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01 11, 2013 by Houma Courier
Port officials will begin work this spring on a long-awaited sand dune barrier project aimed at helping to protect $1 billion in Port Fourchon infrastructure.
The Greater Lafourche Port Commission voted to approve a $3 million bid to build about a mile of geotube dune protection along the beach.
The dunes will be built up to 10 feet and will feature a geotextile tube core filled with a slurry to form a more solid base that can't be easily washed away by storm surge.
The construction bid was awarded to New Orleans-based Hamp's Construction. The project came in nearly $1 million under budget, said Port Fourchon Director Chett Chiasson.
Port Fourchon officials have been working with the Federal Emergency Management Agency to get the beachfront reinforced since hurricanes Lili and Isidore in 2002.
After those storms, port officials began working on a project to repair damages to the beach, Chiasson said. Just as contracts for the work were made and construction materials purchased, Hurricane Katrina struck the Gulf Coast, and the project had to be sent back to the drawing board.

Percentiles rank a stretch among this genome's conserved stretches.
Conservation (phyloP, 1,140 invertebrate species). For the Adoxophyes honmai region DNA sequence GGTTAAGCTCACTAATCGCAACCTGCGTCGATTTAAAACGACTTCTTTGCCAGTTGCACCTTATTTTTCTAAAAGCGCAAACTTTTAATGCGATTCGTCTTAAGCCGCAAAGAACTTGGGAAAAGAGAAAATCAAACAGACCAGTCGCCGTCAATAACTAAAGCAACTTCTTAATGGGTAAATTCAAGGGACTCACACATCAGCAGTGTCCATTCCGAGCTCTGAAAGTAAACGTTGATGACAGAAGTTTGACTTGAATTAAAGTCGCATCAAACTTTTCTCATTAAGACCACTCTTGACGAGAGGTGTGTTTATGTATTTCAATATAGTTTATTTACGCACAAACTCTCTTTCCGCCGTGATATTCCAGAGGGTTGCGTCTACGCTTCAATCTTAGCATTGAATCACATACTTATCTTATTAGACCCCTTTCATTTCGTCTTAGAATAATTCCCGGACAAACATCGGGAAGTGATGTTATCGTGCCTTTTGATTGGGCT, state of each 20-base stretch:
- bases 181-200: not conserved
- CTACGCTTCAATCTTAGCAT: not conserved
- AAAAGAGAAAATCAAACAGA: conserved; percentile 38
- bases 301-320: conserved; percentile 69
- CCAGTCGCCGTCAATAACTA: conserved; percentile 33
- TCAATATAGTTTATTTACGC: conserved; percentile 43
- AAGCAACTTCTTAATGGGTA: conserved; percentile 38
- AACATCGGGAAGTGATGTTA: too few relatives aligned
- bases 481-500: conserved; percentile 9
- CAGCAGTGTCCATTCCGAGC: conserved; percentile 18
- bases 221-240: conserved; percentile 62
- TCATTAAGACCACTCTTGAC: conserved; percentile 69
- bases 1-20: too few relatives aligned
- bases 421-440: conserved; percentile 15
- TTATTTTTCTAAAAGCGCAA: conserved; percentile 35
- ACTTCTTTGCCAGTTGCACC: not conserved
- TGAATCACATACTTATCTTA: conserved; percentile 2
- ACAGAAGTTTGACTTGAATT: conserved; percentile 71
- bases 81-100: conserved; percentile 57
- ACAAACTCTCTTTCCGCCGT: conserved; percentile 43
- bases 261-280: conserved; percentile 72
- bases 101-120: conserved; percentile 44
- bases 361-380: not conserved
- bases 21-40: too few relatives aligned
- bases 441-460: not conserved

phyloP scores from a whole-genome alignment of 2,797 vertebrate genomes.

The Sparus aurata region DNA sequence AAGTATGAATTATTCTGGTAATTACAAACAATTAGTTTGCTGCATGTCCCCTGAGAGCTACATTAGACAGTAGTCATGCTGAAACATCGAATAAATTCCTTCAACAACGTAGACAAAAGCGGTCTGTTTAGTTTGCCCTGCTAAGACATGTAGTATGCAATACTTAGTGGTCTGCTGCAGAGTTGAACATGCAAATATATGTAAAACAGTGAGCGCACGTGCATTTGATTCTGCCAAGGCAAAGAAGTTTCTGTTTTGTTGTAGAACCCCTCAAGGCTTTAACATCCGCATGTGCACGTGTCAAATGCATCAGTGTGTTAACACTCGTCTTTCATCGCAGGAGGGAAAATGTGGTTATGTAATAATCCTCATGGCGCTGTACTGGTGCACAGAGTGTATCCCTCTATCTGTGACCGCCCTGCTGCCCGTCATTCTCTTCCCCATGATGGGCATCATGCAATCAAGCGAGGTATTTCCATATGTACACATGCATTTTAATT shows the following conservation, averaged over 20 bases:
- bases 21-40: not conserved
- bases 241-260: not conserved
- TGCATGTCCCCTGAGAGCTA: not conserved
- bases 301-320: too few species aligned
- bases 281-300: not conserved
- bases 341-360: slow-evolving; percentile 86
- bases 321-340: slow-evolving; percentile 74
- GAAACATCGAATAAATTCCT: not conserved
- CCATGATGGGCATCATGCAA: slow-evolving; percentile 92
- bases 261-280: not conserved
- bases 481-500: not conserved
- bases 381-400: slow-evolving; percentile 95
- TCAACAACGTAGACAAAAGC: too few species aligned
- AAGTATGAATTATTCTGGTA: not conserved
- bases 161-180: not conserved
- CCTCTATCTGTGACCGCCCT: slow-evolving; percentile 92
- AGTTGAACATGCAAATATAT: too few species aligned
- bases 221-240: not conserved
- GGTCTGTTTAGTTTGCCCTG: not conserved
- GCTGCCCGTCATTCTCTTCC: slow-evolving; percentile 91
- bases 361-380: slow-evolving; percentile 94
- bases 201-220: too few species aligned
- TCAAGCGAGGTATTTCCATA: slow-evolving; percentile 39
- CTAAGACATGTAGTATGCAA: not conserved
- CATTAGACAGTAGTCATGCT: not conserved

This began years of frustration for the port as repeated disasters caused the project to be delayed four more times: Hurricane Gustav in 2008, the Gulf oil spill in 2010, Tropical Storm Lee in 2011 and Hurricane Isaac in 2012.
The project will include a mile of geotube filled with a sand mixture. Dunes will cover the geotube to add extra height on top of the solid base.
The goal is to have the project completed by the peak of hurricane season in August, Chiasson said.
The barrier will also tie into another project about to get underway on Fourchon Beach.
Lafourche Parish Administrator Archie Chaisson said the plan is for the port to finish its geotube project before the state begins work this summer on the Caminada restoration project. That project will restore 6 miles of beach and dunes on Fourchon Beach from La. 3090 east to Elmer's Island.
Chaisson said the parish hopes to tie the restoration project dune work directly into the geotube project to create a solid barrier of protection for the port, which services the deepwater oil and gas industry.
"We've seen so many problems in the area of the road (La. 3090)," Chaisson said. "Instead of having a solid sand dune, you'll have that extra armored component protecting the infrastructure there."
Fourchon Beach is the port's first line of defense during storms, and the port director said he's excited to see so many restoration and protection projects finally get underway.
"We're very excited about what we're seeing and what's coming," Chiasson said. "We have a new board that was just sworn in, and we're continuing to move forward into the future."
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